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Key Stage 2, Lesson 1 Literacy

More Able pupils should be challenged to begin tackling some of the following questions: a) Which do you think are the three most important bits of the story of the Nativity? Why? Explain your choice. b) Why do you think people have sometimes added these other elements (the donkey, the Kings, the stable) to the story and left out some of the nastier bits? c) Do you think it matters if you add a donkey, a stable, or Three Kings, or does it spoil the story in some way? Extension Activities 1) Tell the narrative of the original Christmas story in a ‘minisaga’, of exactly 50 words. Pupils will need to include at least 5 key elements to succeed in this. 2) Explain why you think this story is still told around the world, and performed in many schools at Christmas. What makes it popular with so many people? 3) Create a set of commemorative stamps for the Royal Mail, that re-tell key elements of the original Nativity story. If there is time, design and make a special mini-folder to keep them in, which should include a written explanation for the key elements portrayed on each stamp.

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Key Stage 2, Lesson 1 Literacy

Plenary Discuss: what do you think this story is actually saying about . . . -

Jesus? Powerful people? The poor not-so-powerful people? God?

Why do you think this story is still told around the world?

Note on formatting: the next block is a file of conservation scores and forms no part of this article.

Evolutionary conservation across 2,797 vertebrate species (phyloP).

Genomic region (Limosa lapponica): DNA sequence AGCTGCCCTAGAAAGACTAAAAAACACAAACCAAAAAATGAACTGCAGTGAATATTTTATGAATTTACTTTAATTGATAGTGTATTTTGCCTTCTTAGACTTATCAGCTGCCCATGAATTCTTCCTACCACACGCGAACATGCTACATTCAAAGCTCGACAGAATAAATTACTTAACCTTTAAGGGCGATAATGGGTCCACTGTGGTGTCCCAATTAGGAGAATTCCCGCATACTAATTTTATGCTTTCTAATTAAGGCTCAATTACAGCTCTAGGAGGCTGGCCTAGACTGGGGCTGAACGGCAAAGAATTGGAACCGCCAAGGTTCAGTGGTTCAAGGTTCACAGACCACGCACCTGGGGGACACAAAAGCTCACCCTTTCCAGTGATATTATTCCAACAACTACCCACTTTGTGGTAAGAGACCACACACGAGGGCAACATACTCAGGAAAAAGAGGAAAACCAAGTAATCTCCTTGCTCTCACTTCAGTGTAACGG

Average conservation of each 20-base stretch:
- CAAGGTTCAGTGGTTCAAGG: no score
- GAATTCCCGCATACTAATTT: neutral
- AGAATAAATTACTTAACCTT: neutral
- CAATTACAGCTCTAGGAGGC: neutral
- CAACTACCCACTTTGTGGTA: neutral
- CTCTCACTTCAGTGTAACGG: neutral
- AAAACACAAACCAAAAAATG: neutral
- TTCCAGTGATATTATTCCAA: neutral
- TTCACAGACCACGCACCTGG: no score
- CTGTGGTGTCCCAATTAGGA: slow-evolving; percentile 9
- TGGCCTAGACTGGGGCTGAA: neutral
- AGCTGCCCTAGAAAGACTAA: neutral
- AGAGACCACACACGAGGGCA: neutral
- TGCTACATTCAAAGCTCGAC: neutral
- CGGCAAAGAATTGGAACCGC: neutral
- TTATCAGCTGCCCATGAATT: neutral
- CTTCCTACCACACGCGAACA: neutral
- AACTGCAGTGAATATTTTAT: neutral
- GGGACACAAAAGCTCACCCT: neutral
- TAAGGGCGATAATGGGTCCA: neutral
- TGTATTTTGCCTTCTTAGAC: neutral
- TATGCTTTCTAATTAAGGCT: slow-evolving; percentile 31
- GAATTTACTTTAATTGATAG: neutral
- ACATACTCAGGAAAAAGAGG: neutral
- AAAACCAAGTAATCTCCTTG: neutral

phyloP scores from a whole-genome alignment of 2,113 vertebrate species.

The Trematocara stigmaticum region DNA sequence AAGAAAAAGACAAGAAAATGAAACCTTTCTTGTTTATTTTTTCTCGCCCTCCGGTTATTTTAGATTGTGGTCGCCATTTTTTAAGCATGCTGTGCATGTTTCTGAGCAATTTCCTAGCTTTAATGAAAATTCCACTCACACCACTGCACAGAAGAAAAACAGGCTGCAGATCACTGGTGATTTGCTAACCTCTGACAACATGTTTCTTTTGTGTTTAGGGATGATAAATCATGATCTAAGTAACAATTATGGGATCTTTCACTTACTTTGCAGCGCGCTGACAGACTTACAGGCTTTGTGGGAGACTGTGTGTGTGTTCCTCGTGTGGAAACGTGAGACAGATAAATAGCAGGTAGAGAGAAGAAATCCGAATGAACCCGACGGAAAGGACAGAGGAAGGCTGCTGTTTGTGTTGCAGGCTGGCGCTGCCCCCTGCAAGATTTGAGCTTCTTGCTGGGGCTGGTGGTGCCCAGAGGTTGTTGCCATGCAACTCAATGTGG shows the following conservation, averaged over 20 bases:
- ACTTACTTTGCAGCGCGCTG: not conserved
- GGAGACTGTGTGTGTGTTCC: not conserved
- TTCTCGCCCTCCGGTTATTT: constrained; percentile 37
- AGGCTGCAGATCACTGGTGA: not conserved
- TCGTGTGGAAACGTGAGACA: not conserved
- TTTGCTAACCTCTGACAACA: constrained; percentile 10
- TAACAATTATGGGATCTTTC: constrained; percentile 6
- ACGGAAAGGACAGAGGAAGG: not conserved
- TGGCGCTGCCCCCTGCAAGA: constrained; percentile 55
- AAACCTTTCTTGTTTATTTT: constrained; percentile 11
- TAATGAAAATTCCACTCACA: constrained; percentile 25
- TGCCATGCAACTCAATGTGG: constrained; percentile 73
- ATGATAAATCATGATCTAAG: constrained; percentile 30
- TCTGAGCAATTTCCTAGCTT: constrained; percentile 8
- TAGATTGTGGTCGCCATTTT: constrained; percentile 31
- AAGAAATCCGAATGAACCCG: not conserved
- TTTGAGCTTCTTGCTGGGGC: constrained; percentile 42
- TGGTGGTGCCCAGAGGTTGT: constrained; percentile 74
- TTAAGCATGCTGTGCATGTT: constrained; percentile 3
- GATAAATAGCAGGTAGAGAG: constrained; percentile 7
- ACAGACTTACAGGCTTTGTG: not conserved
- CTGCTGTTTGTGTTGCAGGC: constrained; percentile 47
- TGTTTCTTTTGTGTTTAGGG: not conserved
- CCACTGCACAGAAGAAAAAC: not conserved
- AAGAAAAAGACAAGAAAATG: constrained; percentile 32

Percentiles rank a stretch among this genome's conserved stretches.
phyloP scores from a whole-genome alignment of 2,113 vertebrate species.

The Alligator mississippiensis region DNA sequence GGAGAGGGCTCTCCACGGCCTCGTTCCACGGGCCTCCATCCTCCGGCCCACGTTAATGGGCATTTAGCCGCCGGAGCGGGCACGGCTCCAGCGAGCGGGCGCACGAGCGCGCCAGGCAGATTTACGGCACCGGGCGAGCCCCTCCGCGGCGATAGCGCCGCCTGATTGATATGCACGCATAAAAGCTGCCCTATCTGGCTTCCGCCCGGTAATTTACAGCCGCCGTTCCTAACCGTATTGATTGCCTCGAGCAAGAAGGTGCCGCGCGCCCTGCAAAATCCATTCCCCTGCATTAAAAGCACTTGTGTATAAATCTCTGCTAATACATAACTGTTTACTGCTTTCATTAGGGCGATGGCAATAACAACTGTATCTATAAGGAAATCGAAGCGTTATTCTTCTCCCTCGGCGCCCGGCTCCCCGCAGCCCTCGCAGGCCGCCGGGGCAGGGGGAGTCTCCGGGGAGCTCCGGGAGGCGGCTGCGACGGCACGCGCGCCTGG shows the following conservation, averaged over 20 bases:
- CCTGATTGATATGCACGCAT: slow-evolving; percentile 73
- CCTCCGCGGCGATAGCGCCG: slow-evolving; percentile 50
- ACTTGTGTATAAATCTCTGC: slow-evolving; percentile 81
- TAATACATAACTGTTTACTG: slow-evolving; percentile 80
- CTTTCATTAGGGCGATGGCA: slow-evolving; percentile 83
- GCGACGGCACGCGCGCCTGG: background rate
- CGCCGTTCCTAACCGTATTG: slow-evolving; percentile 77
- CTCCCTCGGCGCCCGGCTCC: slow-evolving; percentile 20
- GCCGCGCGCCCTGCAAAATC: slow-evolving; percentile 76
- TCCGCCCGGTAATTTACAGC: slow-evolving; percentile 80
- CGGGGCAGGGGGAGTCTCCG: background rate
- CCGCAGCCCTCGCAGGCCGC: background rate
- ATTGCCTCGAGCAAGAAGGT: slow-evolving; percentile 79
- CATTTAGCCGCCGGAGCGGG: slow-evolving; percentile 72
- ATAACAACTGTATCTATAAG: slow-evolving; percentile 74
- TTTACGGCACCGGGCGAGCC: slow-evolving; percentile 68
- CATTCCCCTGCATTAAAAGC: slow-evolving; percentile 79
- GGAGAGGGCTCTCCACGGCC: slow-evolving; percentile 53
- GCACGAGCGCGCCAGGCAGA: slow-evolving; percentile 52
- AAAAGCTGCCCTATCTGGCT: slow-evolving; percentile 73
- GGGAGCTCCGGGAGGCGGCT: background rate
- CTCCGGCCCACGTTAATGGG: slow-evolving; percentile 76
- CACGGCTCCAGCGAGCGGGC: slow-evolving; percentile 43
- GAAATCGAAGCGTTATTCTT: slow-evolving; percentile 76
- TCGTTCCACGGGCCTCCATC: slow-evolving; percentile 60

Teacher information T The star in the original narrative is seen to ‘go ahead’ . . . but all stars seem to ‘move’ through the night, since we live on a revolving planet! For the stargazers, it was astrologically correct, and in the right direction when they set out from Jerusalem to Bethlehem. The wise men were probably astrologers from the Persian empire, which centred on the city of Babylon – today, the setting of modern-day Iraq. The shepherds on the hills were poor herdsmen, probably the least important members of their society – and (significantly) ritually ‘unclean’, being unable to undertake the traditional Jewish religious practices of daily ritual washing. In the original story story, they were the first to be told about the birth. The angels are seen to be supernatural messengers of God.

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Key Stage 2, Lesson 1 Literacy Worksheet 1 Name ................................

Bible Detective!

List some of the things that you think could be part of the Christmas story, then tick them off if they are in ‘It’s a Boy!’. Then check them in the original versions written by Matthew and Luke. Character, event or other element which might be part of the story ‘It’s a Boy!’

‘It’s a Boy!’

Matthew Ch. 1.18-25 Ch. 2. 1-18

Luke Ch. 1.26-38 Ch. 2.1-20

Mary is told she will be having God’s baby. They go to Bethlehem on a donkey Jesus is born in a stable

List here any elements in the original narratives that surprised you – and say why.